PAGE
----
“So if he’s so shy and unassuming, why does Harden treat the basketball court like a stage? “You’re dealing with a person who’s so eclectic, so unique, that he just doesn’t fit into the natural expectations,” says Presti. “There’s an artistry to the way he plays the game. He’s expressing himself out there. I think someday after basketball is over he’s going to realize he has an artistic trait, that he’s naturally a great painter or something. You have to have a unique confidence to be who he is.”
Jordan Conn on your favorite rising star. (Grantland).
As a sixth-man break out who can dominate a game, Manu Ginobili may be the original James Harden, but James Harden may become the consummate post-modern Ginobili. I love both those player and both these teams, but Harden occupies a unique spot in the NBA’s liminal space. It’s not about the beard or about being eccentric. It’s about artistry and, as Conn suggests, self-awareness. And we love self-awareness, especially when it empowers us to excel. LeBron James gets dogged for having the other kind of self-awareness, though I have to say: his routine with Kevin Garnett last night was, for me, refreshing.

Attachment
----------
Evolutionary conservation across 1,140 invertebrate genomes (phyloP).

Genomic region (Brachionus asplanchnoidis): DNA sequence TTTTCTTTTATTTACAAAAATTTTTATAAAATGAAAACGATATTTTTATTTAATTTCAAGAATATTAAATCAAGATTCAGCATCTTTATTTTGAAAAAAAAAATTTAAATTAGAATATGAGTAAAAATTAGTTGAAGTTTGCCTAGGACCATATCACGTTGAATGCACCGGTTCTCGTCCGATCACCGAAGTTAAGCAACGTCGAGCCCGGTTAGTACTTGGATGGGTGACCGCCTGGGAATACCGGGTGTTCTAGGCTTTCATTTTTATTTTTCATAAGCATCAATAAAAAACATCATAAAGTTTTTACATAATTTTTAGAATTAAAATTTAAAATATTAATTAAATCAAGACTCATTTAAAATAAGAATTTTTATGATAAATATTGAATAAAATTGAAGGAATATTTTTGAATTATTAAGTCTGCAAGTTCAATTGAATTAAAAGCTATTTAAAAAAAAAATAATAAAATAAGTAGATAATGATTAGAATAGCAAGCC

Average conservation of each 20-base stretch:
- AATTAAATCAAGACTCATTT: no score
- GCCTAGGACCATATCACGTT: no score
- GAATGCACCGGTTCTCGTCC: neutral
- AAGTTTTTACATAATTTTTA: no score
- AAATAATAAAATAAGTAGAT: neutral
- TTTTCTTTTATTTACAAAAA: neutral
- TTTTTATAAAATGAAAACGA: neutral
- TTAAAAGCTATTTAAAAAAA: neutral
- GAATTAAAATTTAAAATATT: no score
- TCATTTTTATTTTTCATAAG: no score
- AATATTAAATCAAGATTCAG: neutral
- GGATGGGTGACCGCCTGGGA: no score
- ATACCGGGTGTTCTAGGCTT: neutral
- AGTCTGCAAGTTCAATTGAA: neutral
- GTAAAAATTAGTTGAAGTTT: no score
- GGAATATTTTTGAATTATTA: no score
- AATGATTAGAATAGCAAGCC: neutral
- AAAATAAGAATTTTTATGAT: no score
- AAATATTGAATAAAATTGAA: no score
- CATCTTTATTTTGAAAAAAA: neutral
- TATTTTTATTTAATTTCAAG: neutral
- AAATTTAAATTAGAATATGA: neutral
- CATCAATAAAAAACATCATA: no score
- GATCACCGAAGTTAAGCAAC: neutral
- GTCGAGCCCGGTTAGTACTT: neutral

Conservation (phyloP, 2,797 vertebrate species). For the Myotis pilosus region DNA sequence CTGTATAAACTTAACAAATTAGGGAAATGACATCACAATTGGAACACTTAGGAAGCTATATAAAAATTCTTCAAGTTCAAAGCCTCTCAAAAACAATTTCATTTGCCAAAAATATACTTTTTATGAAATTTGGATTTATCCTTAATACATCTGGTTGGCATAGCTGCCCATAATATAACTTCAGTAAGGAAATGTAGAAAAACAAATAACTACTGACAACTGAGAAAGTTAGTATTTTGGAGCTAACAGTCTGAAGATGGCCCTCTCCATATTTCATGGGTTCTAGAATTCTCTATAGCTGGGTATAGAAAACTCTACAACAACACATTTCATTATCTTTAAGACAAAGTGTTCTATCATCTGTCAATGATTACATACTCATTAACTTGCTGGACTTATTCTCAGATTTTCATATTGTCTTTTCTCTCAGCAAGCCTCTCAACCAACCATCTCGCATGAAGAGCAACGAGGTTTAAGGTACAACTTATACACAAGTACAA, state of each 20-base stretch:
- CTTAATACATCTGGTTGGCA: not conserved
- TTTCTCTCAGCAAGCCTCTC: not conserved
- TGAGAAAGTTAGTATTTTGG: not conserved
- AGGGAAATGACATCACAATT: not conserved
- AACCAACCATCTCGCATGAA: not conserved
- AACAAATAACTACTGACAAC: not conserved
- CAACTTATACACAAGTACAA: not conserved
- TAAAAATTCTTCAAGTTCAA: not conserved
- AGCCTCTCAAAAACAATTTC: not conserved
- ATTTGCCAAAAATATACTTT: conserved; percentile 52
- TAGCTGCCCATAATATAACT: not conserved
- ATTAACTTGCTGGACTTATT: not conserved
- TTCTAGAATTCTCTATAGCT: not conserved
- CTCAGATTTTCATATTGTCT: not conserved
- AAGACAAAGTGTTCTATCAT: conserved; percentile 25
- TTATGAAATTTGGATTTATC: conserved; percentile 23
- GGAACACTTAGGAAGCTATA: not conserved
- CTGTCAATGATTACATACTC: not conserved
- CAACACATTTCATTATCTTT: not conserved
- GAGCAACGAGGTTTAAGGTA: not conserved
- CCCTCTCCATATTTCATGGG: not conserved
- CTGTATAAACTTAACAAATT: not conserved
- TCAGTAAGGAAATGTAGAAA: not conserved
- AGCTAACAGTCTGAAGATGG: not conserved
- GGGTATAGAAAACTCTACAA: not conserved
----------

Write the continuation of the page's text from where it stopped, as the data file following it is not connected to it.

As far as the Spurs/Thunder series goes, I’m just hoping everyone stays healthy. I love the idea of the Spurs winning one more title, but but I also love the idea of the Thunder realizing their potential. These are both very special teams.
5 thoughts on “James Harden’s Unique Confidence: Scoring In the Post-Modern”
Hard to count the Spurs out, but it’s 3-2 Thunder heading back to OKC. Two great teams. Can the Spurs match up man-for-man against Westbrook, Durant, and Harden?
Congratulations, OKC! When push came to shove, this is how I wanted it. But I do love the Spurs.